U.S. takes risk to let Japan join trade talks

November 15, 2011 http://detnews.com/article/20111115/OPINION03/111150326

U.S. takes risk to let Japan join trade talks


Team Obama spent $85 billion in taxpayer money to rescue the American auto industry from collapse, forcing restructurings that spawned newly competitive automakers in the heart of the industrial Midwest.

The president is running for re-election on the auto bailouts. His amen corners in the commentariat hail the workouts as evidence of bailouts done right. The resurgence of Detroit’s collective bottom line, coupled with the cooperation of powerful labor interests, show Americans can compete with the best, create new jobs and build strong balance sheets.

Then why is an archly partisan, labor-friendly administration well into re-election mode potentially imperiling the American automotive revival and the president’s support in the politically vital Midwest by welcoming Japan into the Trans-Pacific Partnership trade talks? Was China unavailable?

There are all sorts of geopolitical reasons to welcome Japan to the free-trade party — security bulwark in northeast Asia against China, leading foreign holder of American debt, shared democratic values, opening closed export markets for U.S.-made products, starting with the cars, trucks and the agricultural goods that come from states like Michigan.

And you could argue that Detroit’s re-engineered and recapitalized automakers today are far better equipped to, say, relinquish a 25-percent tariff on Japanese-made trucks and compete with their rivals head-to-head on a leveled free-trade field. The trouble is in the doing and determining which side ends up possessing the leverage.

Whatever the reach of corporate Japan into global markets, the island nation repeatedly proves to be notoriously resistant to opening itself to foreign trade as practiced in the 21st century. For every 200 cars Japan’s automotive giants export to the United States, to cite one example from the American Automotive Policy Council, American rivals can import only one into Japan.

Politicians from the American Midwest, Republican and Democrat, know this. Labor leaders know this. Auto executives who compete around the world with varying degrees of success know this. So do average people whose livelihoods depend on it.

“Japan has long sheltered its domestic market from meaningful competition,” Rep. Dave Camp, R-Midland, and Rep. Sander Levin, D-Royal Oak, the chairman and ranking member, respectively, of the House Ways and Means Committee, wrote in a letter to Ron Kirk, the president’s U.S. trade representative. Citing the latest National Trade Estimate Report, the lawmakers say “a large number of U.S. goods and services face serious market access barriers in Japan.”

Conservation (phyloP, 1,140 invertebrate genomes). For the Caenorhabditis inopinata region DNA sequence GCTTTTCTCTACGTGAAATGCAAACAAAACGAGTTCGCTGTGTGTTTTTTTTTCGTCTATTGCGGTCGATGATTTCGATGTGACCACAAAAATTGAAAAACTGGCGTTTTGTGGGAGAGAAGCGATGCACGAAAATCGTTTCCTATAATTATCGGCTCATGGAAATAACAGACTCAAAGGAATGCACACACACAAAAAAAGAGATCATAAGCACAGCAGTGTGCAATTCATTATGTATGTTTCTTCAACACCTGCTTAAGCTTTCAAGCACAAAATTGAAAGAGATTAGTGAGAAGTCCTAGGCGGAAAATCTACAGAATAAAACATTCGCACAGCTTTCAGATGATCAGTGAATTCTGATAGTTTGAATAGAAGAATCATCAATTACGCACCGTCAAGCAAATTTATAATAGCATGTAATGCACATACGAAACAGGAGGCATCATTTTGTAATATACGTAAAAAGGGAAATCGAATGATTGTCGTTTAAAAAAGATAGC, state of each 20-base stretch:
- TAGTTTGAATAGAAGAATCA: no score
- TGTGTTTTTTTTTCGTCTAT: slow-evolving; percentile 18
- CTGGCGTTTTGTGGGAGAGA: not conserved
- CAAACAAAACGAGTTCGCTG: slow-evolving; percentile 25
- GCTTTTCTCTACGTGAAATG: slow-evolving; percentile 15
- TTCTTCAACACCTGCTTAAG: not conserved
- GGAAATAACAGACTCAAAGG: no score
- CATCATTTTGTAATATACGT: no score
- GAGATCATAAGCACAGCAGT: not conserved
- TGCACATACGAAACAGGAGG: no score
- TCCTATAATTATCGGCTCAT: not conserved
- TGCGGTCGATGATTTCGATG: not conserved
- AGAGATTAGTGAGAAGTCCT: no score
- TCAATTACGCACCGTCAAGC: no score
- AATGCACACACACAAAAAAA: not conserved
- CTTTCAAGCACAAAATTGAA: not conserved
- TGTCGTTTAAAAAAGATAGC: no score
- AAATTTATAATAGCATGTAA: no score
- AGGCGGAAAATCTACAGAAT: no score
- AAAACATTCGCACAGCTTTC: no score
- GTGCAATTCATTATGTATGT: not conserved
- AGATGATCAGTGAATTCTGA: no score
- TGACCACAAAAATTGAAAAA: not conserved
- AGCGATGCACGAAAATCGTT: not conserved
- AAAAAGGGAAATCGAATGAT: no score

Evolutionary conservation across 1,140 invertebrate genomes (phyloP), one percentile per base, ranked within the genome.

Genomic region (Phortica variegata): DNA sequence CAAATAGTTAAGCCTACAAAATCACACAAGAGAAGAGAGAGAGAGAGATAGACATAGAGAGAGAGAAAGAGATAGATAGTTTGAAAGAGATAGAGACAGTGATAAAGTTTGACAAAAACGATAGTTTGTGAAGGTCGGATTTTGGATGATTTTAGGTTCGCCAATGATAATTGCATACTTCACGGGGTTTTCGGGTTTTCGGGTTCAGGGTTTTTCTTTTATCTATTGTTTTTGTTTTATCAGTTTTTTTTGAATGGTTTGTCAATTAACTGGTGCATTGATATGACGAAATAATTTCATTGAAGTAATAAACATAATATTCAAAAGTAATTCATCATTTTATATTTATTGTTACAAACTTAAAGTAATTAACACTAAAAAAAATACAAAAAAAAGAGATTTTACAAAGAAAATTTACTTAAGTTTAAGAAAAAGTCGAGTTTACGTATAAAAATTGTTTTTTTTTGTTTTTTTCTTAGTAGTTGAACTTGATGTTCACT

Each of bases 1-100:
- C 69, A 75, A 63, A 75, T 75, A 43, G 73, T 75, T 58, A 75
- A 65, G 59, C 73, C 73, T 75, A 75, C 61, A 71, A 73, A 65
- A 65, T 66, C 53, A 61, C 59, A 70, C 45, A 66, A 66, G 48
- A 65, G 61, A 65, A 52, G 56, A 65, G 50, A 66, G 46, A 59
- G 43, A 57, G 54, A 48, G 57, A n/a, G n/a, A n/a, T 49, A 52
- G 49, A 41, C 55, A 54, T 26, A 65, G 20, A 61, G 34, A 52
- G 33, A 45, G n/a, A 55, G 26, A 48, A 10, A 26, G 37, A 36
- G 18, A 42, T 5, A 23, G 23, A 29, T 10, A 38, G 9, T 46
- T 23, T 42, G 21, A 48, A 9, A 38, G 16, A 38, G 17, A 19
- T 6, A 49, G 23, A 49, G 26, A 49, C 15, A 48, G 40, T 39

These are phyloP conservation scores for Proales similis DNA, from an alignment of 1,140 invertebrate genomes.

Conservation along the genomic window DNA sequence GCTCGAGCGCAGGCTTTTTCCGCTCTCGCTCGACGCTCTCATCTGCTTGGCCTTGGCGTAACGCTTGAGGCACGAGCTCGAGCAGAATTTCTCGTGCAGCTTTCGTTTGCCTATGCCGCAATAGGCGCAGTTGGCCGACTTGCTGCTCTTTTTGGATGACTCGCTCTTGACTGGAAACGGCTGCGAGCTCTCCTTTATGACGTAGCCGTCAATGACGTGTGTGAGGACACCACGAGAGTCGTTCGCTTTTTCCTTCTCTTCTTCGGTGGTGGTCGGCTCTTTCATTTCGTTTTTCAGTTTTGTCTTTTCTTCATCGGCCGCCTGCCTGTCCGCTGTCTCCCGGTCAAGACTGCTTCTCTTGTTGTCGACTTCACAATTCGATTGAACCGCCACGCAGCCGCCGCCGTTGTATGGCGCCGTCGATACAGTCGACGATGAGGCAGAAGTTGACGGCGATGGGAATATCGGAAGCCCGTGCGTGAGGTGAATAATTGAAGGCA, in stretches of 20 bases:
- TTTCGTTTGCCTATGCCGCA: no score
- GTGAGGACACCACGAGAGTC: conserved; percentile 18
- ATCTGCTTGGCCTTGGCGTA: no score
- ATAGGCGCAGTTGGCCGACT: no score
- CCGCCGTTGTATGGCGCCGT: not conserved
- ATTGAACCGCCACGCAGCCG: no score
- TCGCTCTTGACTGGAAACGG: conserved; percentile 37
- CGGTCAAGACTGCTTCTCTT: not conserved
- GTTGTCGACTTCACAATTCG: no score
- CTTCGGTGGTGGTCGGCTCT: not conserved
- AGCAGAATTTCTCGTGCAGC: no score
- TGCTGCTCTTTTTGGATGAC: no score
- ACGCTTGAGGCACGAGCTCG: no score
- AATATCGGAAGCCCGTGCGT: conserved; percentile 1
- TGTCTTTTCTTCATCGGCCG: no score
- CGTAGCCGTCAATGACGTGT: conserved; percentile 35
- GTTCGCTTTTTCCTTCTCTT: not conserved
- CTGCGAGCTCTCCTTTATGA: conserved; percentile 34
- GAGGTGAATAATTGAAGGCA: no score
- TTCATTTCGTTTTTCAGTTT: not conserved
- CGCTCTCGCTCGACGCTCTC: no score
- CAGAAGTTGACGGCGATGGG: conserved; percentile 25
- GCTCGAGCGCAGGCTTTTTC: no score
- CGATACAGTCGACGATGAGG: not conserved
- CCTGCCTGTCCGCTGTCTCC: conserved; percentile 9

They include autos, agricultural products, pharmaceuticals and medical devices. “Many of these barriers are deeply imbedded in Japan’s economy,” the lawmakers continue in the letter also signed by the chair and ranking member of the Senate Finance Committee, “and, to date, have persisted notwithstanding existing trade rules and years of bilateral engagement.”

Ohio’s Democratic senator, Sherrod Brown, laments Japan’s policy of “preventing U.S. and foreign autos and auto parts (from entering) the Japanese market.” Michigan’s Republican governor, Rick Snyder, in a letter echoed by counterparts from Illinois and Missouri, urged the Obama administration to push for greater U.S. access to Japanese markets as a condition of Japan’s entry into the Trans-Pacific Partnership.

Meaning whatever is good about Team Obama’s long-term strategic rationale for including Japan in the Pacific trade talks is bad politics in Midwest battleground states as well as in crucial congressional committees whose support is crucial to any trade deal moving forward.

Bottom line: Leaders from both parties in the jobs-hungry Midwest aren’t at all convinced giving Japan a seat at the Trans-Pacific table occupied by Australia, Brunei Darussalam, Chile, Malaysia, New Zealand, Peru, Singapore and Vietnam will grow jobs back home unless automakers and auto parts suppliers get a clearer shot at the Japanese market.

Officially, the Obama administration is saying the right things. Over last weekend, Kirk welcomed Japan’s arrival into the trade talks, saying, “Japan must be prepared to meet … high standards for liberalizing trade and to address specific issues … regarding barriers to agriculture, services and manufacturing trade.”

Unofficially, Japan’s leaders appear to be using the trade talks to prod their companies into a revolutionary transformation born of natural disaster: Protect home-grown companies from the ravages of earthquakes and tsunamis by developing and producing more autos, parts, pharmaceuticals, insurance and other products and services outside the country.

Would that create more jobs in the United States and elsewhere? In theory. Would it be a radical change for Japan’s entrenched, mercantilist business culture? Yes, which is why the prospect engenders so much skepticism born of experience.

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